Apple unveiled its App Store for the Macintosh today.
Users of Apple computers, running Snow Leopard (Mac OS X, v.10.6), can download this application by selecting “Software Update …” from the Mac Menu. Additional information is available at: http://www.apple.com/mac/app-store/. The point of the App Store is to help Mac users find, purchase, download, install, re-install (if necessary), and update software. Apple says that applications purchased at the App Store install automatically, without an Administrative login, and can be more easily updated through notifications sent to the user in the App Store.
So, the App Store is designed to pick off where iTunes and the App Store for the iPhone left off. With the iTunes store, people can buy music, video, and audio books. With the App Store for the iOS products (iPhone and iPad), people can buy apps for these mobile devices. These stores have been phenomenally successful, with the iTunes store now virtually dominating the music scene that is becoming increasingly digital. (Other stores for music exist, most notably Amazon, but Apple’s iTunes is considered to be the largest, based on the data that has been released.)
Apple is in the process of taking everything it can learn from its experience with the iPhone and the iPad and bringing it to the desktop. The Macintosh App Store is part of this, but so is the forthcoming OS X release, Lion, which releases this Summer. The focus is on ease-of-use, simple interfaces, and quick ways to get what you want. This not only serves the desires of its customers, it also promises to provide Apple with more revenue.
Apple has firmly entrenched itself at the center of the impulse purchasing methodology. With the App Store, they are putting computer users a click or two away from software purchases of which they stand to make 30%. Since it’s easier for customers, they may gravitate to it, and may even make more purchases than they would have otherwise. In many cases, these purchases are shifting from the vendors’ own sites to Apple’s App Store, meaning there had been no markdown for a middleman, and now there will be one. However, the App Store puts ones product in front of more eyes, so it may net positive for most software vendors.
In the genealogy world, there are a couple of apps of note already in the App Store:
- Mac Family Tree (links to the App Store) — This is one of the industry leaders on the Mac platform, now at version 6.0.10. They are running a special: 50% off (or $24.99) in the App Store until January 13th.
- Family Tree Maker for Mac (links to the App Store) — The best-selling genealogy software in the world, FTM is a package that many genealogy purists hate, but its increasing integration with the Ancestry databases makes it very attractive, and many professionals like its interface or its reports. It is newly available for the Mac, and available at the App Store currently for $99.00.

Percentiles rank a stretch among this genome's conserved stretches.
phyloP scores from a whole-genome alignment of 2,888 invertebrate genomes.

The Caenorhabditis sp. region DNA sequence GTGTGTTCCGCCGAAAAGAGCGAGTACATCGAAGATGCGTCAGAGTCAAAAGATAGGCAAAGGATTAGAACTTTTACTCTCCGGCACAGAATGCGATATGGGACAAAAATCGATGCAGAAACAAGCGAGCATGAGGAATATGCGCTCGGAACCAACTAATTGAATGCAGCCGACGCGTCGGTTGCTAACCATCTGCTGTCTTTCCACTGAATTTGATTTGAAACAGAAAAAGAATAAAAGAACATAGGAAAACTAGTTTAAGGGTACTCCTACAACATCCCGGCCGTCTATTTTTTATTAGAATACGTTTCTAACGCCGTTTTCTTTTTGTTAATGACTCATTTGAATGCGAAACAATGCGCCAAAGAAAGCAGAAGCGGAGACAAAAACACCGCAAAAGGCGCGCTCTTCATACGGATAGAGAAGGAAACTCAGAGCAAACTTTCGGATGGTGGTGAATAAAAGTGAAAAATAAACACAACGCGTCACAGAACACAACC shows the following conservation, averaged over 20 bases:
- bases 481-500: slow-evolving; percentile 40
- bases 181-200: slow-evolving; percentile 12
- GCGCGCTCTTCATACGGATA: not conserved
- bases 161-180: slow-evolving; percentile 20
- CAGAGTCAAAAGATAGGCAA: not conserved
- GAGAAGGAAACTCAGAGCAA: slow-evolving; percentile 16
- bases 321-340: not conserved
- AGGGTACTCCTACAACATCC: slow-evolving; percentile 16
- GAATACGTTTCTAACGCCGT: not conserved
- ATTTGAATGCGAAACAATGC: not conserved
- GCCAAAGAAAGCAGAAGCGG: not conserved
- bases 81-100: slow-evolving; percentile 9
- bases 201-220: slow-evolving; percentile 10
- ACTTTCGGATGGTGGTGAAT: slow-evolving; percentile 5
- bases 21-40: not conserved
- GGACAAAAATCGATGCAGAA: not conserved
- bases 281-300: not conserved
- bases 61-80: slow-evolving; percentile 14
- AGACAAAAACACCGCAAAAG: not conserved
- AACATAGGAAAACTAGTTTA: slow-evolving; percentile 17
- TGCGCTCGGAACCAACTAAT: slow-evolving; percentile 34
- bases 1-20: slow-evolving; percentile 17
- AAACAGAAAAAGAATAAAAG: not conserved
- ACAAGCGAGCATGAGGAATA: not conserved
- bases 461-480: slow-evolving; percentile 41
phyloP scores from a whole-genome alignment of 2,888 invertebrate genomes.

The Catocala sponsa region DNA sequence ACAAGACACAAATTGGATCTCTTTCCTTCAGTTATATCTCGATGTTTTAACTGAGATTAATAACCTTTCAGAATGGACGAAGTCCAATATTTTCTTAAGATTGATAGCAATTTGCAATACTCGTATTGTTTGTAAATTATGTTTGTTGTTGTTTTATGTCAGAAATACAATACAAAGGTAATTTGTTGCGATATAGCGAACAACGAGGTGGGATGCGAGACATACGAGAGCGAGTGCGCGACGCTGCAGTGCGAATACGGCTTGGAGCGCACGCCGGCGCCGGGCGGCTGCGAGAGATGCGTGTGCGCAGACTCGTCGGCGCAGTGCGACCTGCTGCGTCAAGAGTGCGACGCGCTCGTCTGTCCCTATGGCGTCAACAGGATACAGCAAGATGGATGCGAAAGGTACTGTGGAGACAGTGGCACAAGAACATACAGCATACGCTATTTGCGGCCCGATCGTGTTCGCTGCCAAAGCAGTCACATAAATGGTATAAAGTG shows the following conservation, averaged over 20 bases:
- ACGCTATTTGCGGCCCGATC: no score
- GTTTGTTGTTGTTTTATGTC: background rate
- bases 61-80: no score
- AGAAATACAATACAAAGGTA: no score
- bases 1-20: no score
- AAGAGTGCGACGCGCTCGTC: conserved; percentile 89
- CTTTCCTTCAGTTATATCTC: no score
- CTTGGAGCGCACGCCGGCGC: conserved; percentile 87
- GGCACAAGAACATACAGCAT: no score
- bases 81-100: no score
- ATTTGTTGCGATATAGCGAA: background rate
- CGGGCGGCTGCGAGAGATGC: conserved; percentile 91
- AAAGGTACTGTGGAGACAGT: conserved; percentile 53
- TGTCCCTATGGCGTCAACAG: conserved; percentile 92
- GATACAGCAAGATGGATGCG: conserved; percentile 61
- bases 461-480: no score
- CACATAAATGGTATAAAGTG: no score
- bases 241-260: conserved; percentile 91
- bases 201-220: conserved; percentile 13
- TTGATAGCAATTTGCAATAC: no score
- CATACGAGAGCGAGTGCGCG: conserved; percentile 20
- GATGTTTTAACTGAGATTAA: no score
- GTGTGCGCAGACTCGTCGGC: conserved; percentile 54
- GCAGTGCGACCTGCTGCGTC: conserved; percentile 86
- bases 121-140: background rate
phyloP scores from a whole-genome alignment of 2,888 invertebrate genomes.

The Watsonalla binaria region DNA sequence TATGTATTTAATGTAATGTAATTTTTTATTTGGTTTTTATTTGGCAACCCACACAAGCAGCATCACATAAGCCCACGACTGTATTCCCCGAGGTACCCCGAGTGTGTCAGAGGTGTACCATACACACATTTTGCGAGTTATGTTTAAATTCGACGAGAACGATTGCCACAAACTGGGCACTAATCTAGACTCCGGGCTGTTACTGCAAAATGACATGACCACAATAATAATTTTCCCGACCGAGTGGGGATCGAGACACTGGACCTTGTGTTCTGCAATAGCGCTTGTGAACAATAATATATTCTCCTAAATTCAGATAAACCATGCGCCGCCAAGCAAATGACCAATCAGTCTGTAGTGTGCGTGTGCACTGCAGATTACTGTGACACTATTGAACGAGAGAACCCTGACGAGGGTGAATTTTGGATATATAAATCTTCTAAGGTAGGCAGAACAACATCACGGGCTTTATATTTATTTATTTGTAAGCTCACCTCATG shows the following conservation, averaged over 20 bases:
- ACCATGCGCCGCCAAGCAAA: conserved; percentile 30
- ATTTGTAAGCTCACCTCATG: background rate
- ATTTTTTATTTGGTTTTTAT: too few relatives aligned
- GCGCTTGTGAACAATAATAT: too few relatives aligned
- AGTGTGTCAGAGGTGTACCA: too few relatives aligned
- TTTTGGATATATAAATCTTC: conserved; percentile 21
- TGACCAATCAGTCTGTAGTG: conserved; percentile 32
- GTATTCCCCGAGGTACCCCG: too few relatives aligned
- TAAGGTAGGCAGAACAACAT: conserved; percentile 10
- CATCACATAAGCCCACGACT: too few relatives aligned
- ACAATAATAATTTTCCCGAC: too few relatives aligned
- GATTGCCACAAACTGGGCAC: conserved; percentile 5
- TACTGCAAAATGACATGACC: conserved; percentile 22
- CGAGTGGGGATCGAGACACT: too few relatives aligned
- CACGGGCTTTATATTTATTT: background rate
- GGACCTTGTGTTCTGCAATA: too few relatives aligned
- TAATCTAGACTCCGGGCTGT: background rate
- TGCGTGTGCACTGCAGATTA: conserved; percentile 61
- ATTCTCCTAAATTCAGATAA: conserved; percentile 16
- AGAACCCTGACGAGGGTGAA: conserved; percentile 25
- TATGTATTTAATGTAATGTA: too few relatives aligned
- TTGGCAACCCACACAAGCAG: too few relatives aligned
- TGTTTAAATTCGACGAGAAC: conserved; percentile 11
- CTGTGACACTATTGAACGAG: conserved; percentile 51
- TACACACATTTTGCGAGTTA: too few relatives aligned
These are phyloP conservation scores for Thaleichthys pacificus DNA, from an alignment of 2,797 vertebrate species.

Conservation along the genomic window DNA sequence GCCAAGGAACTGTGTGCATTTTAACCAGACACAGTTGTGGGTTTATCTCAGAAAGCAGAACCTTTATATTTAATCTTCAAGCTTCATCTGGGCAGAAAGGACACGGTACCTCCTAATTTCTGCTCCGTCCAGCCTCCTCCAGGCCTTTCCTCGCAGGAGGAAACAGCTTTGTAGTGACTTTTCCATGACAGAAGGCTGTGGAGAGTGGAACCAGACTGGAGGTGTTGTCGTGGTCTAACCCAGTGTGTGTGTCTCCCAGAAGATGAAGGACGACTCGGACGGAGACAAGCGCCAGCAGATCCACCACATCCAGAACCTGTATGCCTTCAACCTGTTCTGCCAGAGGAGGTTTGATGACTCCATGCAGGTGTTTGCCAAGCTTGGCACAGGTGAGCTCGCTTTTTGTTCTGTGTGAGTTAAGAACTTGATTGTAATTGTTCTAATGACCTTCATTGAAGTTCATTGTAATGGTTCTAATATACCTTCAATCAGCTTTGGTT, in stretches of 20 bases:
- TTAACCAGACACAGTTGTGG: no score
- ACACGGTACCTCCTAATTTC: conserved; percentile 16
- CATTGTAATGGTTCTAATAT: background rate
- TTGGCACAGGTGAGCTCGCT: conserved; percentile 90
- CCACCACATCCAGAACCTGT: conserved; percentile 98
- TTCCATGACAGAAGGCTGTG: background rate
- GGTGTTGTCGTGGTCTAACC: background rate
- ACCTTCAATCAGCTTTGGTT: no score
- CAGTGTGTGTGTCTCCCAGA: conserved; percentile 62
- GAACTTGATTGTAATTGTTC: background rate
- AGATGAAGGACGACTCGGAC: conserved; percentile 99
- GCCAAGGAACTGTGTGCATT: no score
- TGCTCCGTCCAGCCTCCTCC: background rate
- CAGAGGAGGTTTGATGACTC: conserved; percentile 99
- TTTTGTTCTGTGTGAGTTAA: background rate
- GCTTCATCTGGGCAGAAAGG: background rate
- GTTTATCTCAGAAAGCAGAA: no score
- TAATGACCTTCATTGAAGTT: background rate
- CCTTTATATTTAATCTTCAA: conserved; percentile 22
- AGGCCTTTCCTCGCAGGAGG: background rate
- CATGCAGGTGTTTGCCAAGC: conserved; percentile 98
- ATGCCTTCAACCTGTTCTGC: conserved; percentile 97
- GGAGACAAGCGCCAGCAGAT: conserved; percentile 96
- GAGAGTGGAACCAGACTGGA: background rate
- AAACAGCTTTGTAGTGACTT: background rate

- Date Calculator (links to the App Store) — This one was a new one for me, which is probably precisely why they wanted to be in the App Store as early as they are: To gain mind share. They bill it as “a date utility for genealogists” which converts “any date … between Gregorian, Julian, Hebrew, and French Republic calendars and find its day of the week.” It also calculated the time between two dates, and also works with “fuzzy dates,” say a month or a year. $9.99.
The App Store and the upcoming Lion release of the Mac OS, are Apple’s play to keep their perceived leadership position products and technology. While they charge a premium for their computers, tablets, and phones, their argument is that people are paying for value. Love or hate the Apple model, iTunes and iOS App Stores have defined a new model of electronic mass distribution with a boutique feel. The iOS App Store has an amazing array of Apps, but it’s definitely a juried list. While Apple takes some flak for this, the fact is that the store is more family oriented and less likely to offend, and this helps Apple gain trust and sell products. It’s a store, not a library, so it’s difficult to say that they are engaging in censorship.
As for the future of all of these purchases on the App Store, there are a few questions I have. I will be able to get updates to my apps on the App Store, but what if I migrate away from the store, or even close that account. I am assuming that my purchase history would be wiped out, and there would be no way to “re-download” or get a supported upgrade for my product. Will there be a returns policy that will allow someone to “return” software that clearly does not work as advertised?
I like the idea of managed upgrades, and I’m comfortable with purchasing software online. (Who needs to have a box shipped halfway around the world only to gather dust on top of my book case?) But this kind of purchase always has some level of risk in that the installation package only exists during the installation, and then it is erased. Is it possible that the touted re-installation might not be available when I need it? Just things to consider as one ponders the future of software sales.